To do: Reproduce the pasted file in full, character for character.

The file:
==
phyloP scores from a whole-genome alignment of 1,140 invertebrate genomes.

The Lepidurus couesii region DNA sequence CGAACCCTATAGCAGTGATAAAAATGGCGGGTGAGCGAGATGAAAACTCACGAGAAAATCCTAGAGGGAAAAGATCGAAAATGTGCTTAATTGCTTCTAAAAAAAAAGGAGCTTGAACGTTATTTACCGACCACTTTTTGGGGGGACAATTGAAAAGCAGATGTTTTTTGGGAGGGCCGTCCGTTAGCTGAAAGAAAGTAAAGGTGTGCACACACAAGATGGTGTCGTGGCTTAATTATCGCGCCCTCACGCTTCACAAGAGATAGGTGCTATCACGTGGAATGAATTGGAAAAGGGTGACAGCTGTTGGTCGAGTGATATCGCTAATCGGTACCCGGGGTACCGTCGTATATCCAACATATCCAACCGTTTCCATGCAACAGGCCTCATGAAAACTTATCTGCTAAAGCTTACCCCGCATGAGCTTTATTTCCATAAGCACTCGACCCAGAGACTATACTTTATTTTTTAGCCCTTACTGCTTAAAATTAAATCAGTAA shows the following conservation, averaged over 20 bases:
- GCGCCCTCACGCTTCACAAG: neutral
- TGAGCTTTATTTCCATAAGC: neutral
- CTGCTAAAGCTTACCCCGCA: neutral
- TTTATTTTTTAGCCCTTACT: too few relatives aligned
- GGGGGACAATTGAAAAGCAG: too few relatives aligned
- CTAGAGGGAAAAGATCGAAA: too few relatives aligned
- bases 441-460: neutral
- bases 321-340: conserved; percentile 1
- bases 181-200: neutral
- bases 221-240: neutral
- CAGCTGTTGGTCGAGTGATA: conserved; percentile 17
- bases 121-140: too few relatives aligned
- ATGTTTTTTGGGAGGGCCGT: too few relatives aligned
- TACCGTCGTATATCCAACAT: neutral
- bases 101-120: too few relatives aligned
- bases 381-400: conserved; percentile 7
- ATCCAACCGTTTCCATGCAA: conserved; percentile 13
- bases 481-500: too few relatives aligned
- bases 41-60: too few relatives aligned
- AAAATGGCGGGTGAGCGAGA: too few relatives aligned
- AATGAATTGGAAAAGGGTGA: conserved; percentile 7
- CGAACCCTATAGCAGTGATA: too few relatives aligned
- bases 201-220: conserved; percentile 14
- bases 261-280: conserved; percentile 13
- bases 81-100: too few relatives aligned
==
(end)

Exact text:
phyloP scores from a whole-genome alignment of 1,140 invertebrate genomes.

The Lepidurus couesii region DNA sequence CGAACCCTATAGCAGTGATAAAAATGGCGGGTGAGCGAGATGAAAACTCACGAGAAAATCCTAGAGGGAAAAGATCGAAAATGTGCTTAATTGCTTCTAAAAAAAAAGGAGCTTGAACGTTATTTACCGACCACTTTTTGGGGGGACAATTGAAAAGCAGATGTTTTTTGGGAGGGCCGTCCGTTAGCTGAAAGAAAGTAAAGGTGTGCACACACAAGATGGTGTCGTGGCTTAATTATCGCGCCCTCACGCTTCACAAGAGATAGGTGCTATCACGTGGAATGAATTGGAAAAGGGTGACAGCTGTTGGTCGAGTGATATCGCTAATCGGTACCCGGGGTACCGTCGTATATCCAACATATCCAACCGTTTCCATGCAACAGGCCTCATGAAAACTTATCTGCTAAAGCTTACCCCGCATGAGCTTTATTTCCATAAGCACTCGACCCAGAGACTATACTTTATTTTTTAGCCCTTACTGCTTAAAATTAAATCAGTAA shows the following conservation, averaged over 20 bases:
- GCGCCCTCACGCTTCACAAG: neutral
- TGAGCTTTATTTCCATAAGC: neutral
- CTGCTAAAGCTTACCCCGCA: neutral
- TTTATTTTTTAGCCCTTACT: too few relatives aligned
- GGGGGACAATTGAAAAGCAG: too few relatives aligned
- CTAGAGGGAAAAGATCGAAA: too few relatives aligned
- bases 441-460: neutral
- bases 321-340: conserved; percentile 1
- bases 181-200: neutral
- bases 221-240: neutral
- CAGCTGTTGGTCGAGTGATA: conserved; percentile 17
- bases 121-140: too few relatives aligned
- ATGTTTTTTGGGAGGGCCGT: too few relatives aligned
- TACCGTCGTATATCCAACAT: neutral
- bases 101-120: too few relatives aligned
- bases 381-400: conserved; percentile 7
- ATCCAACCGTTTCCATGCAA: conserved; percentile 13
- bases 481-500: too few relatives aligned
- bases 41-60: too few relatives aligned
- AAAATGGCGGGTGAGCGAGA: too few relatives aligned
- AATGAATTGGAAAAGGGTGA: conserved; percentile 7
- CGAACCCTATAGCAGTGATA: too few relatives aligned
- bases 201-220: conserved; percentile 14
- bases 261-280: conserved; percentile 13
- bases 81-100: too few relatives aligned